The Reynoldstown community is working with Park Pride on a vision plan for Lang-Carson Park. Through the Park Visioning process neighbors are examining their collective and current needs and desires for this beautiful park. The outcome of park visioning is a new, community-supported park vision plan that can be used for advocacy and fundraising.
“If we do our work well, communities will continue to benefit from the power of parks beyond their engagement with Park Pride.” ~Ellen Bruenderman
“Parks have the ability to promote exercise and fulfillment while bringing people together.”- Faria Khan
“I hope for all of our local parks to be welcoming and inclusive to people from all backgrounds and walks of life.” – Elizabeth Bogue
“Park Pride does not activate the power of parks, communities do. We provide resources and support to help propel them forward.” ~ Kayla Altland
“I’m excited to work with genuine people to influence conscientious change locally.” ~Victoria Burgos
“As density in metro Atlanta increases, park and recreational spaces will become increasingly more important. It’s pivotal that our parks and greenspaces remain priorities as our area grows.” ~ Chris Lemons
Over 400 guests danced their “picnic chic” for Park Pride’s 30th anniversary celebration, the Green Tie Gala. The Green Tie Gala was an opportunity to celebrate and thank you, our donors, Friends of the Park group members, volunteers, corporate and foundation supporters, board alumni, and government and nonprofit partners. Our work simply would not be possible if it weren’t … Continue Reading →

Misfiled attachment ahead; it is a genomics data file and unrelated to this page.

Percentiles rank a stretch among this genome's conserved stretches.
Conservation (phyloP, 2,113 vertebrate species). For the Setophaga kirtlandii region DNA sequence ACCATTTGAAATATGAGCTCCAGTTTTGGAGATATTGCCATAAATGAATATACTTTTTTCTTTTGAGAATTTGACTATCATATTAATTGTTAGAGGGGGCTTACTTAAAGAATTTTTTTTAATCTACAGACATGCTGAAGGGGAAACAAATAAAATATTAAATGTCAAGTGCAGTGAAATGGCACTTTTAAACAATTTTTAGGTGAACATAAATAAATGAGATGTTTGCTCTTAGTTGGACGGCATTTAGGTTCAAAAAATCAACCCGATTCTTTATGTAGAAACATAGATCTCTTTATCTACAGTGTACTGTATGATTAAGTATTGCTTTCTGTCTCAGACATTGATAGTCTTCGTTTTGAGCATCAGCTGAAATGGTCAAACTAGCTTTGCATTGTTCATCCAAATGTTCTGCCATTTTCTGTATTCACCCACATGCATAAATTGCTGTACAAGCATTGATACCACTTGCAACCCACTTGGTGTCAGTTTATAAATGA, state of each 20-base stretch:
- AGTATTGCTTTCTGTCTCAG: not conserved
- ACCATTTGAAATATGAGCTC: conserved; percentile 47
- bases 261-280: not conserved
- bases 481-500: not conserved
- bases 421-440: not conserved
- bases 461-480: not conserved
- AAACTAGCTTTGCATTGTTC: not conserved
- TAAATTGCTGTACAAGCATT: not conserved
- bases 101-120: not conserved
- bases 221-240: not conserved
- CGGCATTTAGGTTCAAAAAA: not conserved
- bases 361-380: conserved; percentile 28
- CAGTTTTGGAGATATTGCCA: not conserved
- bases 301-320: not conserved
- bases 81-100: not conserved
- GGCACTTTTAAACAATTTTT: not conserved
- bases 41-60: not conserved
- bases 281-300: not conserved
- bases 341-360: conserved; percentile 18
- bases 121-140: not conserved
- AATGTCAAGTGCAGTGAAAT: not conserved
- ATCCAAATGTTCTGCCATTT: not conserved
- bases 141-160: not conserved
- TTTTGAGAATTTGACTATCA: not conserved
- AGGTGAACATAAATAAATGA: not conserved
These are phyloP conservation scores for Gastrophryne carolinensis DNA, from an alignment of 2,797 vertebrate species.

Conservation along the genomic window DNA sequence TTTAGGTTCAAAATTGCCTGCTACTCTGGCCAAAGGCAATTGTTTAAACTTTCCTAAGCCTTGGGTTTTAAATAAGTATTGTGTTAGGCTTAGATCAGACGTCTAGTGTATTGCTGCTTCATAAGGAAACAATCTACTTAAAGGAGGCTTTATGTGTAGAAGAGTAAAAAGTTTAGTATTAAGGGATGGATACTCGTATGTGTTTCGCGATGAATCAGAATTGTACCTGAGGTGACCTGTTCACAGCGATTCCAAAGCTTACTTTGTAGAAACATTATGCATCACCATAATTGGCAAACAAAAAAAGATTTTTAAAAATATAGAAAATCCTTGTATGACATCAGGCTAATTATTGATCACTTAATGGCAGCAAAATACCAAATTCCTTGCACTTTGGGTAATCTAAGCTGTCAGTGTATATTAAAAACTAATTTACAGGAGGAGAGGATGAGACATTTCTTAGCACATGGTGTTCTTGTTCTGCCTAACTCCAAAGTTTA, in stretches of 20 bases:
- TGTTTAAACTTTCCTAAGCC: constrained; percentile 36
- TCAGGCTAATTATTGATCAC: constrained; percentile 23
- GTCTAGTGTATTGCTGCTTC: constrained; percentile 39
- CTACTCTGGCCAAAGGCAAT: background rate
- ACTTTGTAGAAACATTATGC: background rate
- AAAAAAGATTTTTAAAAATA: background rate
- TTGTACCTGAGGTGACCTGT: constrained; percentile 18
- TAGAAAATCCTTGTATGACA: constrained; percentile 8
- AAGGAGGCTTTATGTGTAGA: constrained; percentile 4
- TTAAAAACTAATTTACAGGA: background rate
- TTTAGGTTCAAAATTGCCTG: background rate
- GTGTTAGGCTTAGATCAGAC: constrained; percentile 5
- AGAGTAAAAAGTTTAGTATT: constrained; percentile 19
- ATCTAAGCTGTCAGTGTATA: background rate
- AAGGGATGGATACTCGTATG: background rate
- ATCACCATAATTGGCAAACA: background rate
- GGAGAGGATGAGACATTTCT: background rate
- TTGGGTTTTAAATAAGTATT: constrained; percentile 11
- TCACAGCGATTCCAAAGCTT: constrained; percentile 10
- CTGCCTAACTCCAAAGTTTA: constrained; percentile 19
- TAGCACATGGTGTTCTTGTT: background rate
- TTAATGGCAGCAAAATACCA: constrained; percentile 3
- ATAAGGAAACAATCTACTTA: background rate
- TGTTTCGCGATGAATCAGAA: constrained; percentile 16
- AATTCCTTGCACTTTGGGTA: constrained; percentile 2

For 30 years, Park Pride has engaged communities to activate the power of parks. Thirty years. A lot has changed over the course of three decades, and we remain committed to advocating for and improving parks. Why? The simple answer is three-fold: Parks are good for people. Parks are good for communities. Parks are good for the environment. … Continue Reading →
Invasive plants are a serious problem in our local parks and are top of mind for Park Pride volunteer staff, our government partners, and Friends of the Park groups. In this month’s contribution to People, Places, and Parks, Park Pride’s Community Building team share tips for addressing the most aggressive invasive plant species and where you can turn for help to reclaim your park!
SOURCE: Saporta Report